Nauvoo & Hancock County, Illinois: A Guide to Family History and Historical Sources

For over a century, the LDS and RLDS (now Community of Christ) churches have had an interest in Nauvoo and Hancock County. Among Latter-day Saints, the Nauvoo period is seen as a kind of religious renaissance. It was there that Joseph Smith organized the Relief Society, clarified the nature of the temple and vicarious work for the dead, and forever altered the cosmological view of the Saints through sermons like the King Follett discourse. With so much interest today in what happened 170 years ago on the banks of the Mississippi, Kip Sperry’s A Guide to Family History and Historical Sources in Nauvoo will surely be of great value to family historians and scholars for years to come. Sperry is a well-known family historian who has published and presented on numerous family history topics. He is currently Professor of Church History and Doctrine at Brigham Young University, where he specializes in family history. Sperry has collected all the disparate resources on Nauvoo into one place, creating a gargantuan volume that sets out to be “a guide to many articles and books that have been published describing various aspects of family history and historical research” related to Nauvoo and western Illinois (viii).

The book is divided into five chapters. The first is a nice historical overview of the significance of Nauvoo to the Restoration traditions. The second chapter then provides an eighty-six-page chronology on the history of Nauvoo, beginning with the inclusion of Illinois in the Northwest Territory in 1787 and continuing to the present day; here there is particular emphasis on the growth of the LDS Church and also on the growth of the Community of Christ. Family historians will enjoy chapter 3, because it contains almost 170 pages of research strategies for finding information related to Nauvoo ancestors. This chapter is the meat of the book, with over fifty sections devoted to particular resources and resource types, from diaries and gazetteers to patriarchal blessings and tax records. Each of these sections then reviews the resource type and where those resources can be found in various libraries and repositories. Church historians will be delighted by chapter 4, which has a 140-page bibliography of sources related to Nauvoo and Church history. They will also be delighted by chapter 5 and the appendices, which contain over 200 pages of information on historical repositories, maps, and even a short entry on the Icarian movement (a group of French utopians who settled in Hancock County after the Latter-day Saints went west). Readers less familiar with post–Mormon Period Nauvoo will enjoy learning about other immigrant groups who settled in Hancock County and about major events in the development of the Community of Christ and Emma Hale Smith Bidamon’s involvement.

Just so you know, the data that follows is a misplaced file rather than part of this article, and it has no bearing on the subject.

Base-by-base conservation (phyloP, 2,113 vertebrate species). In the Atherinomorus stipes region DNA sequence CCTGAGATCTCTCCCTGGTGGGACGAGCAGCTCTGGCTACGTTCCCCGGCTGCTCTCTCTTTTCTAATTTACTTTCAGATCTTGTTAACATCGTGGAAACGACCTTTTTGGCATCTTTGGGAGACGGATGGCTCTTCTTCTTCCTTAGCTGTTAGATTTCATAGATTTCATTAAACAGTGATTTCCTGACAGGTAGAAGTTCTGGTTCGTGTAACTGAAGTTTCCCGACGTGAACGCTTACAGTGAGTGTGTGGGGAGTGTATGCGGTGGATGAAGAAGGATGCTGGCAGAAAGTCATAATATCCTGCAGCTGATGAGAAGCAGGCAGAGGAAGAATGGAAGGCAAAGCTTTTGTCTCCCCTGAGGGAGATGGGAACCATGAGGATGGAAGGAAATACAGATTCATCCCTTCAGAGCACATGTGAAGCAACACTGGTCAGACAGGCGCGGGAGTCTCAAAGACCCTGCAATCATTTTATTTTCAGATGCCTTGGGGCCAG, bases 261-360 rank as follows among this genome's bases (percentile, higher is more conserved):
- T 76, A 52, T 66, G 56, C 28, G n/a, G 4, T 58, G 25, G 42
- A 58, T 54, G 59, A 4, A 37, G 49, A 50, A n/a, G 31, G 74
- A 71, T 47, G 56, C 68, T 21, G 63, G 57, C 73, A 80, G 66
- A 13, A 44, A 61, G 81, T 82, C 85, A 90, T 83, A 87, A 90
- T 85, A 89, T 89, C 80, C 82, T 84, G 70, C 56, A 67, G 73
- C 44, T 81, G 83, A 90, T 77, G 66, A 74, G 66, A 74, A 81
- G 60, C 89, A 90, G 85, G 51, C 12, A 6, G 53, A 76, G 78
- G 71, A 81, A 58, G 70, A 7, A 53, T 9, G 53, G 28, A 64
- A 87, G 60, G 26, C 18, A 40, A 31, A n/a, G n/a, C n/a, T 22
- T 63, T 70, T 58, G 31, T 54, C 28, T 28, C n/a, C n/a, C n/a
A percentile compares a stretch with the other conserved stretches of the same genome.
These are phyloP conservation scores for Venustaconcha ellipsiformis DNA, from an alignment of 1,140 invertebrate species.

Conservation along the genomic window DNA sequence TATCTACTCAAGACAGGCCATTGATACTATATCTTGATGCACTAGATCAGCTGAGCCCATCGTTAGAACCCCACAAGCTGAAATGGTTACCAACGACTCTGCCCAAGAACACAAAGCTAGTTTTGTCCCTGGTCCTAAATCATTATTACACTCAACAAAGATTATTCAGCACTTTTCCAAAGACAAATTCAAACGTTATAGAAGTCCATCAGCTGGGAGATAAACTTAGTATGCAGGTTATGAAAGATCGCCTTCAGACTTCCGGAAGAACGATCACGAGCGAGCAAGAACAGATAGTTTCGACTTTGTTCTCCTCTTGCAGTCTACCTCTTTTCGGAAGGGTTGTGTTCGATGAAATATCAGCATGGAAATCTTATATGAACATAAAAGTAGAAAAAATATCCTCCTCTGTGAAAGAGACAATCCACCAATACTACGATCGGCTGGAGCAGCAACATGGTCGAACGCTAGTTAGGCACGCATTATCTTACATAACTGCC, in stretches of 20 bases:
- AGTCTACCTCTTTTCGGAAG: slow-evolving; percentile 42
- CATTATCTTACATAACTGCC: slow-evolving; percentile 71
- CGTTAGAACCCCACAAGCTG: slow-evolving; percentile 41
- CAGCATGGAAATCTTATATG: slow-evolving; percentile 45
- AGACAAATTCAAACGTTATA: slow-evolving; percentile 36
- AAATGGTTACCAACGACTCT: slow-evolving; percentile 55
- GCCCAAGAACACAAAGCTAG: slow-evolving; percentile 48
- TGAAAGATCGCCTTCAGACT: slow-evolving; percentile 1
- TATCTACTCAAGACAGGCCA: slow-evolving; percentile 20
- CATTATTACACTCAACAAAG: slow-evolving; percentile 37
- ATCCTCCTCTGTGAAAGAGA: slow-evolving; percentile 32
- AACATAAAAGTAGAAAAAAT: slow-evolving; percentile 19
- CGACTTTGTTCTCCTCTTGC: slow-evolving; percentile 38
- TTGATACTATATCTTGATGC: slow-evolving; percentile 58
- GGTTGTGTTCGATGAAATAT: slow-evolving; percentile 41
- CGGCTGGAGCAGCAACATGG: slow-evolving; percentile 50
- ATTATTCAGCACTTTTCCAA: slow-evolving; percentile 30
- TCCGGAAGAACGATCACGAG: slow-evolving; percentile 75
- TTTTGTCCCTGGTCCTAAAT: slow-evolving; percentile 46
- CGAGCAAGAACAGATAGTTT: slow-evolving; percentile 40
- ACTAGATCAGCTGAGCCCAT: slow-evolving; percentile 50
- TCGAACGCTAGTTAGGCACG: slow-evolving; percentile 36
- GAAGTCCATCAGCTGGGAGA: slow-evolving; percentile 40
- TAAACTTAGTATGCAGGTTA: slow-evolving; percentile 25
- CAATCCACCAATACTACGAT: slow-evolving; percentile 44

Published in BYU Studies Quarterly 54:1
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